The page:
My license has been revoked and I have been banned from driving motor vehicles and mopeds, but can I drive an electric scooter? - Sagué Abogados penalistas
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My license has been revoked and I have been banned from driving motor vehicles and mopeds, but can I drive an electric scooter?

My license has been revoked and I have been banned from driving motor vehicles and mopeds, but can I drive an electric scooter?

The new forms of urban and personal mobility that have emerged in recent years in our cities have generated new legal issues that are becoming more and more frequent among users.

If I have been convicted of a crime against road safety and sentenced to a ban on driving motor vehicles and mopeds, can I drive an electric scooter?

What is meant by “moped” in the new forms of mobility?

Article 384 of the Penal Code does not define it, and therefore, we will have to resort to a regulation with the rank of Law that provides certainty to the issue.

In this regard, since there are no specific Spanish regulations governing this matter, we must resort to the Community regulations, specifically, the European Union Regulation No. 168/2013 concerning the type-approval of two- or three-wheeled vehicles and quadricycles, directly applicable in Spain since January 1, 2016, which establishes the following definition of “moped” (Article 4):

Two-wheeled vehiclewith a maximum speed per construction not exceeding 45 km/h and with an engine with a displacement less than or equal to 50 cm3, if it is an internal combustion engine, or with a maximum continuous power rating of not more than 4 kW if it has an electric motor.

Thus, according to said Regulation, if the “electric scooter” complies with these requirements, it will be considered a moped, and therefore, its driving will require a license, mandatory insurance, and the corresponding registration of the vehicle. In this case, therefore, if we do not have a driver’s license because it has been withdrawn due to a court decision, or because we have run out of points, or because we have never had it, we will not be able to drive the “electric scooter” that meets the above characteristics.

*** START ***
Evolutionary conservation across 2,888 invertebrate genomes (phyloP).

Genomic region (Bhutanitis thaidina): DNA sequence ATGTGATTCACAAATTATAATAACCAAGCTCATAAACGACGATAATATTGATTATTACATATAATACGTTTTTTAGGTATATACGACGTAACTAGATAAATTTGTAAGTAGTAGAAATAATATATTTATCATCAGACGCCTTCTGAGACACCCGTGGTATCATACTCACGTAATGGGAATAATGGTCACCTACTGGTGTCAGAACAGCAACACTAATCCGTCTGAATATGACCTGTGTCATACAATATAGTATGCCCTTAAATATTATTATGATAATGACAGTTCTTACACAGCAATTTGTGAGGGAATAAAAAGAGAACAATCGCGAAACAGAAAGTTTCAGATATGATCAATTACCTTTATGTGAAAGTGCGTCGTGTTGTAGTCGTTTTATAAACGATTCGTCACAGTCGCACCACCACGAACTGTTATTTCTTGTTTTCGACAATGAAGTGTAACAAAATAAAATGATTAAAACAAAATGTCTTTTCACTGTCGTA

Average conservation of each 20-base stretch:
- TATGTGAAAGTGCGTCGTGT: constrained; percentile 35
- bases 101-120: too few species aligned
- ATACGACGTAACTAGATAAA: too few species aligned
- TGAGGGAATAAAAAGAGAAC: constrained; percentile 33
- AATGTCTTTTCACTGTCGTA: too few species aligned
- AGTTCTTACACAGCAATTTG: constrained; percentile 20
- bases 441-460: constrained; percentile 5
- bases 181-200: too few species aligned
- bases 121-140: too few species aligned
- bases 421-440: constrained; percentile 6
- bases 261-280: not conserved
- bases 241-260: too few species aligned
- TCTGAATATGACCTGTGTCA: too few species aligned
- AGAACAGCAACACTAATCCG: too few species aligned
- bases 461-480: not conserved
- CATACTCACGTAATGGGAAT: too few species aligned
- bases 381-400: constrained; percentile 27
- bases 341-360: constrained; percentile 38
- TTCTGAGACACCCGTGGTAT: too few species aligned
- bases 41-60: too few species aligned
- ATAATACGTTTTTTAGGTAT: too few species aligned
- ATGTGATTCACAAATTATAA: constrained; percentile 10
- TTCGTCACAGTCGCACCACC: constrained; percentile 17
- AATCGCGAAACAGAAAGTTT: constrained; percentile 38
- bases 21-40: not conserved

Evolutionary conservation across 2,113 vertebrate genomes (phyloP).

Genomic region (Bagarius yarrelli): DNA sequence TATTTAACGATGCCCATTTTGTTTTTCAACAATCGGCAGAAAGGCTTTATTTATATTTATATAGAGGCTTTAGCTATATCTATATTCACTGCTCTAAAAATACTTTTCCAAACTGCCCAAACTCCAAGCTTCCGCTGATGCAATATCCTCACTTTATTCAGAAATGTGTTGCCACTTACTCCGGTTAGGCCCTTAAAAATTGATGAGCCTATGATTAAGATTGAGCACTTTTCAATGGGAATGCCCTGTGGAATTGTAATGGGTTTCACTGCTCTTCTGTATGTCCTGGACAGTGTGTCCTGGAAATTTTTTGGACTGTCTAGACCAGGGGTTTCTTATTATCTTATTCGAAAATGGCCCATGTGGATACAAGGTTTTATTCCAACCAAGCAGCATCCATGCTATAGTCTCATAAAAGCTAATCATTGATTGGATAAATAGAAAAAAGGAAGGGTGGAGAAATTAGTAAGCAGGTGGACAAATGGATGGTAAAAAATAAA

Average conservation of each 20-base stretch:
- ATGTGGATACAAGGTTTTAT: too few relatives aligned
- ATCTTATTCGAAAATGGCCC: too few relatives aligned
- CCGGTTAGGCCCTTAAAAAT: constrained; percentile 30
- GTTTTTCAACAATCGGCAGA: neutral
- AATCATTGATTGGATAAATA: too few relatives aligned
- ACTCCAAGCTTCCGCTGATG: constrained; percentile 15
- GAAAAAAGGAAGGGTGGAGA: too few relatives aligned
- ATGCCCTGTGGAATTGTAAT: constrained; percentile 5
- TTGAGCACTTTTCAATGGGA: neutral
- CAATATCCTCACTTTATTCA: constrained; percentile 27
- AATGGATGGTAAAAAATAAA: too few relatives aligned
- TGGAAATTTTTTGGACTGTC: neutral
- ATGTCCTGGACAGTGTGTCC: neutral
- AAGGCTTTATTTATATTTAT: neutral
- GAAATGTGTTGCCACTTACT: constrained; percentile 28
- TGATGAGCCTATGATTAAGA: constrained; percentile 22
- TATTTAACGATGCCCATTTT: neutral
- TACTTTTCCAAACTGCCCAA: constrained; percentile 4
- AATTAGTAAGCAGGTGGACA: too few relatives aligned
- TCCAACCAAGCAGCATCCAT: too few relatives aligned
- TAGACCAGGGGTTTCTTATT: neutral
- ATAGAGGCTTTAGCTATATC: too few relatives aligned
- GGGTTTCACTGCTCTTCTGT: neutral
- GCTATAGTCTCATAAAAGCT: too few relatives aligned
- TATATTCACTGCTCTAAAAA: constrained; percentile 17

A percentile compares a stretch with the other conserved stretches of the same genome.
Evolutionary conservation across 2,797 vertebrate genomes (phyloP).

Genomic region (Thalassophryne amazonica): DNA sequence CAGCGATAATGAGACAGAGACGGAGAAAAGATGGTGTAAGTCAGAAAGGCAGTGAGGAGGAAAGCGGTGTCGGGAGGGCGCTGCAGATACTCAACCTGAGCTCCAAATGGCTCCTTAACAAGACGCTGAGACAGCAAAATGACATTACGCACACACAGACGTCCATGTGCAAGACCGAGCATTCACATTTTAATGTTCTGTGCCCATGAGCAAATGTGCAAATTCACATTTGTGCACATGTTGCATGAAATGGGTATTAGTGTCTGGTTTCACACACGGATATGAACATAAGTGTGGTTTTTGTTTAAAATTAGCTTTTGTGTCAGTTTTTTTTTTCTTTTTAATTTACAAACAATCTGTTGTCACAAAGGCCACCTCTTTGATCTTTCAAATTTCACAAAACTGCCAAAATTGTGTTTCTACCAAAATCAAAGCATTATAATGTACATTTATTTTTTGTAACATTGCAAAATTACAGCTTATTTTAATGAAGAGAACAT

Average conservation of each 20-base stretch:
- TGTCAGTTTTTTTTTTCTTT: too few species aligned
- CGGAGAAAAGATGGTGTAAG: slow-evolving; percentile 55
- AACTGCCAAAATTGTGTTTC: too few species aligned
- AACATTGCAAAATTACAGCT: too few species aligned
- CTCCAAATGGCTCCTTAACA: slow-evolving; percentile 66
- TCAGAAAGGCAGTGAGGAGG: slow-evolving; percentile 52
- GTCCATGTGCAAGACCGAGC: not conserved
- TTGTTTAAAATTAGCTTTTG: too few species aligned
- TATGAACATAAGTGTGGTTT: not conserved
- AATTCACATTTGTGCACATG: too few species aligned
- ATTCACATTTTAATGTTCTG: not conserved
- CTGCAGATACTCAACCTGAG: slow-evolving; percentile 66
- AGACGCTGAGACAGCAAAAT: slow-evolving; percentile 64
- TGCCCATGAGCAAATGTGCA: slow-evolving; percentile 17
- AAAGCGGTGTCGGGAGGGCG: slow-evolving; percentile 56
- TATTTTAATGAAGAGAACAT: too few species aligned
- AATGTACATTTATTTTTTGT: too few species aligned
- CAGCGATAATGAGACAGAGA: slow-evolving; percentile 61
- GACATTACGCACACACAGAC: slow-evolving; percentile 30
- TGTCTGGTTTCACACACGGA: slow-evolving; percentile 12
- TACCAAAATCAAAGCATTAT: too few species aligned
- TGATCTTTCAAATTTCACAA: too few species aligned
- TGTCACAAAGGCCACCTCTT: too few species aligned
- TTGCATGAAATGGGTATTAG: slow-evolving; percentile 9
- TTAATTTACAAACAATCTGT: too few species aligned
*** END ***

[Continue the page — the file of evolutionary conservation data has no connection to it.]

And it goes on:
Thus, it is extremely important to know the technical characteristics of our “electric scooter” in order to clarify whether it is really considered a moped and, therefore, its driving infringes the driving prohibition imposed by the Court.

Based on the foregoing, and despite the fact that the instructions of the Directorate General of Traffic (DGT) do not have the status of Law and cannot be considered legal rules, it is relevant to add that the DGT considers that Personal Mobility Vehicles (hereinafter PMVs) are outside the scope of the above-mentioned European Regulation. and, therefore, the VMP user cannot be required to have a driving license or permit, nor the corresponding compulsory insurance.

But what is considered a Personal Mobility Vehicle?

The DGT defines it as“a vehicle with one or more wheels equipped with a single seat and propelled exclusively by electric motors that can provide the vehicle with a maximum design speed of between 6 and 25 km/h”.

And the General Traffic Regulations add that they can only be equipped with a seat or saddle if they are equipped with a self-balancing system“.

Thus, we could conclude that if the “electric scooter” meets the technical characteristics to be considered a VMP, it can be driven without the corresponding license, or with the license withdrawn.

And in the event that, in spite of driving a VMP, it is considered by the Police that the user is violating the driving prohibition, in the corresponding legal proceeding. we must demand an expert opinion on the “electric scooter”. The technical characteristics of the vehicle in question must be determined in order to determine its width and length, engine power, specific maximum speed and, in short, any other specific and concrete technical data to determine whether its technical characteristics place it in one category or another.

As you can see, this is a very controversial and uncertain issue in our Courts, so until a specific regulation is developed, we must be extremely cautious when making decisions in this area.